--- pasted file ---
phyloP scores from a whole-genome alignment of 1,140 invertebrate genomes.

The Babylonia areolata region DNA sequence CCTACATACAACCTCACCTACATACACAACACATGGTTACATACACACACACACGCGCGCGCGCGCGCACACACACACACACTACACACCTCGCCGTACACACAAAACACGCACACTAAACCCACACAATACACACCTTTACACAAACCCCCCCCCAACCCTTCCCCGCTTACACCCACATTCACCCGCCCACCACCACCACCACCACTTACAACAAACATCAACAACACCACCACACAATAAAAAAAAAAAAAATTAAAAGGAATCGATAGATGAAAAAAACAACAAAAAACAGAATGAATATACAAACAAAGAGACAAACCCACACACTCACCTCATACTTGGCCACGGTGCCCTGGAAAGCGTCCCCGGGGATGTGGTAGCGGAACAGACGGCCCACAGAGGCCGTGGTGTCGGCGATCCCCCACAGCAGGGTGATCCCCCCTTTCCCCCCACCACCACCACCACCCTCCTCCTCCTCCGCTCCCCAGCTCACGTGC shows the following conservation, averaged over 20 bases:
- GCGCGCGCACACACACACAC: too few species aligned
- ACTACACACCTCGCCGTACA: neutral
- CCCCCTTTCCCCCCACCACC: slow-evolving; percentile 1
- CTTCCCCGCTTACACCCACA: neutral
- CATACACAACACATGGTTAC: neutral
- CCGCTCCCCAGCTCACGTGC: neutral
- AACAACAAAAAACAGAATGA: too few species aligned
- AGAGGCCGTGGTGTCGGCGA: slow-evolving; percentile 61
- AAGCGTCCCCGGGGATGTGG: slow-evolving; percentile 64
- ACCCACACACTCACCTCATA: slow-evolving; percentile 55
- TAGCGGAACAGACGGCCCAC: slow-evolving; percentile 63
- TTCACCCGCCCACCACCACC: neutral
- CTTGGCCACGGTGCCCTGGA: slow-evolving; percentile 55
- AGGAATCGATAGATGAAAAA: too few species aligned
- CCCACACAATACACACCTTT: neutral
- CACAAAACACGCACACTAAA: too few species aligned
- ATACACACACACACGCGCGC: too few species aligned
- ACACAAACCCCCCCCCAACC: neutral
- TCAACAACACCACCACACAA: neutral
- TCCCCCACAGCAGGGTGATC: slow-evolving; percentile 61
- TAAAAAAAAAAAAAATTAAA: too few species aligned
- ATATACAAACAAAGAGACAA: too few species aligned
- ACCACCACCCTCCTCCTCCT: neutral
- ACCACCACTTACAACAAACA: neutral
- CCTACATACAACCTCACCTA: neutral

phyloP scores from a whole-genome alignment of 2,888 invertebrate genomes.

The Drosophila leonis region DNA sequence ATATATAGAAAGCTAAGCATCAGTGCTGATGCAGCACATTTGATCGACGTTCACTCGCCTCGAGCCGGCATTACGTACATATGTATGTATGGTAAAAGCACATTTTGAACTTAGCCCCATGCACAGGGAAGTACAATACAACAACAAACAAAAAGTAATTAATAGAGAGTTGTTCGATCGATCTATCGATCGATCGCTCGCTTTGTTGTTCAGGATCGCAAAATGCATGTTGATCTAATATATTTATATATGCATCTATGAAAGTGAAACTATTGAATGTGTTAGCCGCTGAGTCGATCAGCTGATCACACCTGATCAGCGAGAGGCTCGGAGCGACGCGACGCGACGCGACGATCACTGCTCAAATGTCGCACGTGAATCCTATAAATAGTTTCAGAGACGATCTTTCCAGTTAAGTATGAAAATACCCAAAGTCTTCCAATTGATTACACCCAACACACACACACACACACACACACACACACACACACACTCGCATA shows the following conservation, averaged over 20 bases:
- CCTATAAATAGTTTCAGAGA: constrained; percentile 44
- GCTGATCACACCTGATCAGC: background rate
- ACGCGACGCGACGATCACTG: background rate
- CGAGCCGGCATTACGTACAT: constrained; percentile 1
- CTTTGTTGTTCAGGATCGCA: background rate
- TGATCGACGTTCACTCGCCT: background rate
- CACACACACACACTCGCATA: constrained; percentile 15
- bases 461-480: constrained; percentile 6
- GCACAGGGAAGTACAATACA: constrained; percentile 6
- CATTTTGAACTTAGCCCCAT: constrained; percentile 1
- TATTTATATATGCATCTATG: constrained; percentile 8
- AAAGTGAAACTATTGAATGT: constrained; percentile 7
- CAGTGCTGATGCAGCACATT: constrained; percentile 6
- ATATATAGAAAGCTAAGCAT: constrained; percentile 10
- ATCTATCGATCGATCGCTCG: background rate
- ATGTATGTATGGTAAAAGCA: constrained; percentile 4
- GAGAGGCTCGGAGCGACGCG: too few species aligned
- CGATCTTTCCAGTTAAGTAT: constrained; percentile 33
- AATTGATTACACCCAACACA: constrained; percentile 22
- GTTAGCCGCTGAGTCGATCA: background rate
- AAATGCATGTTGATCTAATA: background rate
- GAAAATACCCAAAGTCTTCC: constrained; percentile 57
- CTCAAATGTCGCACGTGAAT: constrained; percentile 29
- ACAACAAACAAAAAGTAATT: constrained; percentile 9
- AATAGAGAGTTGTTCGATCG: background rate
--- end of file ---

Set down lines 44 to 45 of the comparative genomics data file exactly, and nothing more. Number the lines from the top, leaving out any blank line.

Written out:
- ATCTATCGATCGATCGCTCG: background rate
- ATGTATGTATGGTAAAAGCA: constrained; percentile 4